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Numerical Analysis for Applied Science, 2nd Edition

Numerical Analysis for Applied Science, 2nd Edition

Myron B. Allen, Eli L. Isaacson

ISBN: 978-1-119-24565-0

Mar 2019

576 pages

$104.99

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Description

Maintaining the clear writing style and effective pedagogical approach of the prior edition, the Second Edition features new coverage on many topics, including preconditioning, kriging methods designed for stochastic data, interpolation in two and three dimensions, steady-state problems, and finite difference methods for variable-coefficient elliptic equations.  This new edition also presents expanded coverage on both the finite-element method and multigrid methods.  The authors present an introduction to numerical analysis and numerical methods and discuss the various applications within the fields of applied mathematics, engineering, and the physical and life sciences.  Including an in-depth exploration of the basic theoretical results and proofs in numerical analysis, this book combines theory and practice and provides a broad selection of current numerical methods that specifically emphasize scientific computation involving differential equations.  This new edition provides updated coverage of topics often omitted in similar titles at this level, which includes multidimensional interpolation, Quasi-Newton methods, multigrid method, QR methods of eigenvalues, finite elements, and partial differential equations. A section on useful tools such as bounded sets, normed linear spaces, and calculus results is provided, and the necessary background material needed for studying numerical analysis is presented.  In addition, this book uniquely introduces the motivation and construction behind these numerical methods in order to explain the types of problems being addressed and the heuristic ideas behind the concepts.  Practical considerations are included to facilitate the translation of concepts into computer code, and the presented mathematical analysis establishes the underlying theory and analytic techniques commonly used to prove numerical methods.  This book also details the advanced theory and complexity behind these topics with references for further study.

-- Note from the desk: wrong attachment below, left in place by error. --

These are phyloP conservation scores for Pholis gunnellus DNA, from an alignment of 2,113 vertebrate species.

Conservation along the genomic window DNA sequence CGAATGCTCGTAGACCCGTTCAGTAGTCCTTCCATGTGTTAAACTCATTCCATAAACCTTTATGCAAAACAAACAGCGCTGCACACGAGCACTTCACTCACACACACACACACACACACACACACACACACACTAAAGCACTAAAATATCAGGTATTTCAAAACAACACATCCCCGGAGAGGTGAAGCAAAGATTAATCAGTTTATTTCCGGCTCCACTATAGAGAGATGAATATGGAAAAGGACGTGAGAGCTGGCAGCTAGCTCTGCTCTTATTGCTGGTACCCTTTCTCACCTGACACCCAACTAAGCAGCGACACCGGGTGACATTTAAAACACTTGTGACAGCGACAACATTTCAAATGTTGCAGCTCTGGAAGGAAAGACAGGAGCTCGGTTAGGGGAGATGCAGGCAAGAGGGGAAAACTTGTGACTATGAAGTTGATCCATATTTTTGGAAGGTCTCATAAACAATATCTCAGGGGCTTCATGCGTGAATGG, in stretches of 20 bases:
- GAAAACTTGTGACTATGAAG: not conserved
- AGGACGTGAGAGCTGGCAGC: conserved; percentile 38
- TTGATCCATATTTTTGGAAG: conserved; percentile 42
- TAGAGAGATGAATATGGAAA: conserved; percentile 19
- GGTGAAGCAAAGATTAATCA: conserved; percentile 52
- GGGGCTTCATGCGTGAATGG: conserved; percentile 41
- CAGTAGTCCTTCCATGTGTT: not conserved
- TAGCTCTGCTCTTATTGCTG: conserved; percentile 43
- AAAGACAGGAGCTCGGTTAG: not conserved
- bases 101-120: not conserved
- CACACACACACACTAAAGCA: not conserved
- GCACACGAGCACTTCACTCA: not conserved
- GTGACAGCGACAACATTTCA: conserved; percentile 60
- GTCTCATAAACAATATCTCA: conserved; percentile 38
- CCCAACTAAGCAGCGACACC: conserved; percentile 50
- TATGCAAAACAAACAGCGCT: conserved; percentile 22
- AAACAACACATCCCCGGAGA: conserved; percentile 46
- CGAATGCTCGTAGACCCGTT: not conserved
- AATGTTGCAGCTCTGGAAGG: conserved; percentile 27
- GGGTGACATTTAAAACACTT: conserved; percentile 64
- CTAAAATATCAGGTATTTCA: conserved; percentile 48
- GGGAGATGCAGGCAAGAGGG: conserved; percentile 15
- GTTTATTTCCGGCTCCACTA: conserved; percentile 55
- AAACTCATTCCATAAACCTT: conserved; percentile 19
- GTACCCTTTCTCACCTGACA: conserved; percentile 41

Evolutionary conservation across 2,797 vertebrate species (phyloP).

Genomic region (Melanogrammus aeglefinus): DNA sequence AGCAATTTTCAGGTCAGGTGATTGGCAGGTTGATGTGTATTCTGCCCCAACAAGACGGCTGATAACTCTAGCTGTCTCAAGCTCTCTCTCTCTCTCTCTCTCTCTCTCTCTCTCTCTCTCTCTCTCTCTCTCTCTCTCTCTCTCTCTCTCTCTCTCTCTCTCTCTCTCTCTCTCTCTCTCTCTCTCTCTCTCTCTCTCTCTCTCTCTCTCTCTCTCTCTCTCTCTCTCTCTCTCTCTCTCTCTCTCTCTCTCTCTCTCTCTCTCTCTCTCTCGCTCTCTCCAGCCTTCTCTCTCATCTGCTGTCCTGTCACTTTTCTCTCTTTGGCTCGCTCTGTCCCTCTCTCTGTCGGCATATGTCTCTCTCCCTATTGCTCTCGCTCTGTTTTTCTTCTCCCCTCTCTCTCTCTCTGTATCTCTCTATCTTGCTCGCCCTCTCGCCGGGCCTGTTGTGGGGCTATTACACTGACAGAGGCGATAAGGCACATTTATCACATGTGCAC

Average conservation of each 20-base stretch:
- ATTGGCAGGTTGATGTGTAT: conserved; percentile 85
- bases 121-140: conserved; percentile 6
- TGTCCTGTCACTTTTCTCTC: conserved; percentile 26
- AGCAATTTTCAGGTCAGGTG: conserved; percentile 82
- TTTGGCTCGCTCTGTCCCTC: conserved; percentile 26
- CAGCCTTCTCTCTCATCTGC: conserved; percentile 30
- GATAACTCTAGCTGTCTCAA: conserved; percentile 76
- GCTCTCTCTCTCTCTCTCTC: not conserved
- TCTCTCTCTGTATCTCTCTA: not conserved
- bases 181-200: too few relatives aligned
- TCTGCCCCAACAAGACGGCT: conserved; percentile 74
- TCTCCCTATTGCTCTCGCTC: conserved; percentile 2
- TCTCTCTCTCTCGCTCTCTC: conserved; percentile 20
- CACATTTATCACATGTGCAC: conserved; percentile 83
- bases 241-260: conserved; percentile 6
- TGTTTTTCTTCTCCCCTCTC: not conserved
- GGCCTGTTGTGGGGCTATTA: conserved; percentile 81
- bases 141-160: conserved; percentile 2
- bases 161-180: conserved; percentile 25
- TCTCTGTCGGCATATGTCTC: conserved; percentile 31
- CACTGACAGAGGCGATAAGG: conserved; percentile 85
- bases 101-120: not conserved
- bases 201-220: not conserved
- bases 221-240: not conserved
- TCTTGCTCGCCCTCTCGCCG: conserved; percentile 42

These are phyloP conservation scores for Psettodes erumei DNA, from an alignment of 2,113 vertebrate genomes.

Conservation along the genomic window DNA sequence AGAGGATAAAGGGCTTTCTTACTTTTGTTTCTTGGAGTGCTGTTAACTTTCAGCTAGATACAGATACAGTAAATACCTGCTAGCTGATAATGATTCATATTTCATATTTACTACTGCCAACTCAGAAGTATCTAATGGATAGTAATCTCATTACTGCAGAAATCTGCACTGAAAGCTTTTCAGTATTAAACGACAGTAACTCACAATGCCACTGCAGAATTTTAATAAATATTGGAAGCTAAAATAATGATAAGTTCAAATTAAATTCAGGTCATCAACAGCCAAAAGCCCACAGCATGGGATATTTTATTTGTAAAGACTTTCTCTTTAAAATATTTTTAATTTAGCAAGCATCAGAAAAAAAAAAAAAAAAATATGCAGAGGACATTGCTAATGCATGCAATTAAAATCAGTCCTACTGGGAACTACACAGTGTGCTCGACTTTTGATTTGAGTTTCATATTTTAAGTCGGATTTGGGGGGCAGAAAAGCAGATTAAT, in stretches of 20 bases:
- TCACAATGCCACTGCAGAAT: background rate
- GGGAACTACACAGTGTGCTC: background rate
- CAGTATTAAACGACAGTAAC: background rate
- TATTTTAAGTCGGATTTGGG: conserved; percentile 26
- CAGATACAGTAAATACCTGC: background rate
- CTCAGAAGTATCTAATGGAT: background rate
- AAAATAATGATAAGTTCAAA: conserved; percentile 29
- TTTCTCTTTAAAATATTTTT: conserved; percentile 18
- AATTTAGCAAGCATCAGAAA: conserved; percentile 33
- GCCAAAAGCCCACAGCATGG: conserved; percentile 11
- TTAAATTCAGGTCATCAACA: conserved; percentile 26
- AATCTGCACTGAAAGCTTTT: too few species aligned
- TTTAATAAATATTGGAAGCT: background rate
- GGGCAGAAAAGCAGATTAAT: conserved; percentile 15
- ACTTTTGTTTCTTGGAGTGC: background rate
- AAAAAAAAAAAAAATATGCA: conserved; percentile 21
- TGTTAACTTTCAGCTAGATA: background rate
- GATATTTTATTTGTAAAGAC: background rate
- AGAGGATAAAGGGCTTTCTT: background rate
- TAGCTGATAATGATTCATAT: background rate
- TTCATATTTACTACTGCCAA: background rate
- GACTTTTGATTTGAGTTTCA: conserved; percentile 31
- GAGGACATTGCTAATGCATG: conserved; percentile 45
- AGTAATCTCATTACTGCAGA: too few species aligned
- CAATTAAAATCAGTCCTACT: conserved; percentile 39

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Preface v

1 Some Useful Tools 1

1.1 Introduction 1

1.2 Bounded Sets 4

1.2.1 The Least Upper Bound Principle 4

1.2.2 Bounded Sets in Rn 5

1.3 Normed Vector Spaces 8

1.3.1 Vector Spaces 8

1.3.2 Matrices as Linear Operators 10

1.3.3 Norms 12

1.3.4 Inner Products 15

1.3.5 Norm Equivalence 17

1.4 Eigenvalues and Matrix Norms 19

1.4.1 Eigenvalues and Eigenvectors 19

1.4.2 Matrix Norms 21

1.5 Results from Calculus 26

1.5.1 Seven Theorems 26

1.5.2 The Taylor Theorem 28

1.6 Problems 33

2 Approximation of Functions 37

2.1 Introduction 37

2.2 Polynomial Interpolation 38

2.2.1 Motivation and Construction 38

2.2.2 Practical Considerations 42

2.2.3 Mathematical Details 43

2.2.4 Further Remarks 46

2.3 Piecewise Polynomial Interpolation 48

2.3.1 Motivation and Construction 48

2.3.2 Practical Considerations 50

2.3.3 Mathematical Details 54

2.3.4 Further Remarks 55

2.4 Hermite Interpolation 55

2.4.1 Motivation and Construction 55

2.4.2 Practical Considerations 59

2.4.3 Mathematical Details 60